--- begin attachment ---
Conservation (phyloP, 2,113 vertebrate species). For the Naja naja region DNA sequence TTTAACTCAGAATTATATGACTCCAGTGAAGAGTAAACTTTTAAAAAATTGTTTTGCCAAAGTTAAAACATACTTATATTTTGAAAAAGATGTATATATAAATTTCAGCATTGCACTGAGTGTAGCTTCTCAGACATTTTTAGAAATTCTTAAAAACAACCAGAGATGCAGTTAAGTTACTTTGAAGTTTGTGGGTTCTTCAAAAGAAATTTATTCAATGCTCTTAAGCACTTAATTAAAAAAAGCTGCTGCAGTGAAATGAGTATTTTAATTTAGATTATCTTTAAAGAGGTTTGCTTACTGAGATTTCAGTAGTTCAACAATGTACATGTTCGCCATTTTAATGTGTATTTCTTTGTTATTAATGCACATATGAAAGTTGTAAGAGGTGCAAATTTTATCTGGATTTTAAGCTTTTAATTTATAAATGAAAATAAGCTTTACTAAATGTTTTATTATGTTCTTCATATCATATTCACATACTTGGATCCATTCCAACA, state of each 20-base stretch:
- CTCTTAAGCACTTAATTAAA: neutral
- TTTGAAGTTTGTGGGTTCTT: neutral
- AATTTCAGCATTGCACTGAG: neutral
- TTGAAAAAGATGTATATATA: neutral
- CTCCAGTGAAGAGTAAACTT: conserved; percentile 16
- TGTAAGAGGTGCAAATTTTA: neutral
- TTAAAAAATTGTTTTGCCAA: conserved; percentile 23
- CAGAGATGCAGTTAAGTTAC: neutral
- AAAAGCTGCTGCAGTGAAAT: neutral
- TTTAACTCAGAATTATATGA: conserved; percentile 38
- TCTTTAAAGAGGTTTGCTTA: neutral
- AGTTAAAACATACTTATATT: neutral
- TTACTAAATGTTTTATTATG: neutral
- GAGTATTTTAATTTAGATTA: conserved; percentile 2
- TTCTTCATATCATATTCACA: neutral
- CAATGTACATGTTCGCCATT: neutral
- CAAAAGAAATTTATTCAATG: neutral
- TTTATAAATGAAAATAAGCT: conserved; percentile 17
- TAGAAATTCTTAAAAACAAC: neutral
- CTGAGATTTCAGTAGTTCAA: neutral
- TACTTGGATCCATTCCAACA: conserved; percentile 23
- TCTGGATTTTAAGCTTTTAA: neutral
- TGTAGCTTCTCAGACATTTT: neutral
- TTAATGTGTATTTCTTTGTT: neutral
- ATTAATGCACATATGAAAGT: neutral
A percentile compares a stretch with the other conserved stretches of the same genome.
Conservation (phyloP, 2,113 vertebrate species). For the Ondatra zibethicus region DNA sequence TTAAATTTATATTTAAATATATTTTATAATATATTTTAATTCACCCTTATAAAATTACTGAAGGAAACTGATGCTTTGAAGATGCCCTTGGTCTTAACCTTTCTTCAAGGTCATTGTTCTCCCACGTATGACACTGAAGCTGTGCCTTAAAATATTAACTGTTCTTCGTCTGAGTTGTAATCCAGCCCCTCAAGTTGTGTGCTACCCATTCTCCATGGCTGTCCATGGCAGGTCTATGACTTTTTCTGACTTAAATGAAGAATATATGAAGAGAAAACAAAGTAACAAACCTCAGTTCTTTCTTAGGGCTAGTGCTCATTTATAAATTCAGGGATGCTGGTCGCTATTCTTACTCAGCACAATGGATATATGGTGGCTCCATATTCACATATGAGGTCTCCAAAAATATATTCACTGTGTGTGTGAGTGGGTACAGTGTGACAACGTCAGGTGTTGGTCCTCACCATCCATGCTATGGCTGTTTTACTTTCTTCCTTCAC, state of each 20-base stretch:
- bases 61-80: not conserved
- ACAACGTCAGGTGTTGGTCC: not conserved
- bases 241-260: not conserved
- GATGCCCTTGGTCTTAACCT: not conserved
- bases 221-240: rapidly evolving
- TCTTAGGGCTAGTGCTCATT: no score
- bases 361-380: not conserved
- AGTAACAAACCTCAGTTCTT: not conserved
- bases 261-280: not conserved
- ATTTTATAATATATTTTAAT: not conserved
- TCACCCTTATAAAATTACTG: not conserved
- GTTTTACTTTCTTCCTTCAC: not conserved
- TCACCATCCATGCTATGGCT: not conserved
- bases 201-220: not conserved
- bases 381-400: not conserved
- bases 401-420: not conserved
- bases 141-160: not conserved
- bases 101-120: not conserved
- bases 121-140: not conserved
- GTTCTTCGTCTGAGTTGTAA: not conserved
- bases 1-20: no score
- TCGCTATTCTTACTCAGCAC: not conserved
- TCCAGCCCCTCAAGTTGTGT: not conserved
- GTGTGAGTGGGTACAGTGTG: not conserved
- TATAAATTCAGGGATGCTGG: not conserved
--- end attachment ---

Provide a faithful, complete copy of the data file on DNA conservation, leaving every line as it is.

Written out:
Conservation (phyloP, 2,113 vertebrate species). For the Naja naja region DNA sequence TTTAACTCAGAATTATATGACTCCAGTGAAGAGTAAACTTTTAAAAAATTGTTTTGCCAAAGTTAAAACATACTTATATTTTGAAAAAGATGTATATATAAATTTCAGCATTGCACTGAGTGTAGCTTCTCAGACATTTTTAGAAATTCTTAAAAACAACCAGAGATGCAGTTAAGTTACTTTGAAGTTTGTGGGTTCTTCAAAAGAAATTTATTCAATGCTCTTAAGCACTTAATTAAAAAAAGCTGCTGCAGTGAAATGAGTATTTTAATTTAGATTATCTTTAAAGAGGTTTGCTTACTGAGATTTCAGTAGTTCAACAATGTACATGTTCGCCATTTTAATGTGTATTTCTTTGTTATTAATGCACATATGAAAGTTGTAAGAGGTGCAAATTTTATCTGGATTTTAAGCTTTTAATTTATAAATGAAAATAAGCTTTACTAAATGTTTTATTATGTTCTTCATATCATATTCACATACTTGGATCCATTCCAACA, state of each 20-base stretch:
- CTCTTAAGCACTTAATTAAA: neutral
- TTTGAAGTTTGTGGGTTCTT: neutral
- AATTTCAGCATTGCACTGAG: neutral
- TTGAAAAAGATGTATATATA: neutral
- CTCCAGTGAAGAGTAAACTT: conserved; percentile 16
- TGTAAGAGGTGCAAATTTTA: neutral
- TTAAAAAATTGTTTTGCCAA: conserved; percentile 23
- CAGAGATGCAGTTAAGTTAC: neutral
- AAAAGCTGCTGCAGTGAAAT: neutral
- TTTAACTCAGAATTATATGA: conserved; percentile 38
- TCTTTAAAGAGGTTTGCTTA: neutral
- AGTTAAAACATACTTATATT: neutral
- TTACTAAATGTTTTATTATG: neutral
- GAGTATTTTAATTTAGATTA: conserved; percentile 2
- TTCTTCATATCATATTCACA: neutral
- CAATGTACATGTTCGCCATT: neutral
- CAAAAGAAATTTATTCAATG: neutral
- TTTATAAATGAAAATAAGCT: conserved; percentile 17
- TAGAAATTCTTAAAAACAAC: neutral
- CTGAGATTTCAGTAGTTCAA: neutral
- TACTTGGATCCATTCCAACA: conserved; percentile 23
- TCTGGATTTTAAGCTTTTAA: neutral
- TGTAGCTTCTCAGACATTTT: neutral
- TTAATGTGTATTTCTTTGTT: neutral
- ATTAATGCACATATGAAAGT: neutral
A percentile compares a stretch with the other conserved stretches of the same genome.
Conservation (phyloP, 2,113 vertebrate species). For the Ondatra zibethicus region DNA sequence TTAAATTTATATTTAAATATATTTTATAATATATTTTAATTCACCCTTATAAAATTACTGAAGGAAACTGATGCTTTGAAGATGCCCTTGGTCTTAACCTTTCTTCAAGGTCATTGTTCTCCCACGTATGACACTGAAGCTGTGCCTTAAAATATTAACTGTTCTTCGTCTGAGTTGTAATCCAGCCCCTCAAGTTGTGTGCTACCCATTCTCCATGGCTGTCCATGGCAGGTCTATGACTTTTTCTGACTTAAATGAAGAATATATGAAGAGAAAACAAAGTAACAAACCTCAGTTCTTTCTTAGGGCTAGTGCTCATTTATAAATTCAGGGATGCTGGTCGCTATTCTTACTCAGCACAATGGATATATGGTGGCTCCATATTCACATATGAGGTCTCCAAAAATATATTCACTGTGTGTGTGAGTGGGTACAGTGTGACAACGTCAGGTGTTGGTCCTCACCATCCATGCTATGGCTGTTTTACTTTCTTCCTTCAC, state of each 20-base stretch:
- bases 61-80: not conserved
- ACAACGTCAGGTGTTGGTCC: not conserved
- bases 241-260: not conserved
- GATGCCCTTGGTCTTAACCT: not conserved
- bases 221-240: rapidly evolving
- TCTTAGGGCTAGTGCTCATT: no score
- bases 361-380: not conserved
- AGTAACAAACCTCAGTTCTT: not conserved
- bases 261-280: not conserved
- ATTTTATAATATATTTTAAT: not conserved
- TCACCCTTATAAAATTACTG: not conserved
- GTTTTACTTTCTTCCTTCAC: not conserved
- TCACCATCCATGCTATGGCT: not conserved
- bases 201-220: not conserved
- bases 381-400: not conserved
- bases 401-420: not conserved
- bases 141-160: not conserved
- bases 101-120: not conserved
- bases 121-140: not conserved
- GTTCTTCGTCTGAGTTGTAA: not conserved
- bases 1-20: no score
- TCGCTATTCTTACTCAGCAC: not conserved
- TCCAGCCCCTCAAGTTGTGT: not conserved
- GTGTGAGTGGGTACAGTGTG: not conserved
- TATAAATTCAGGGATGCTGG: not conserved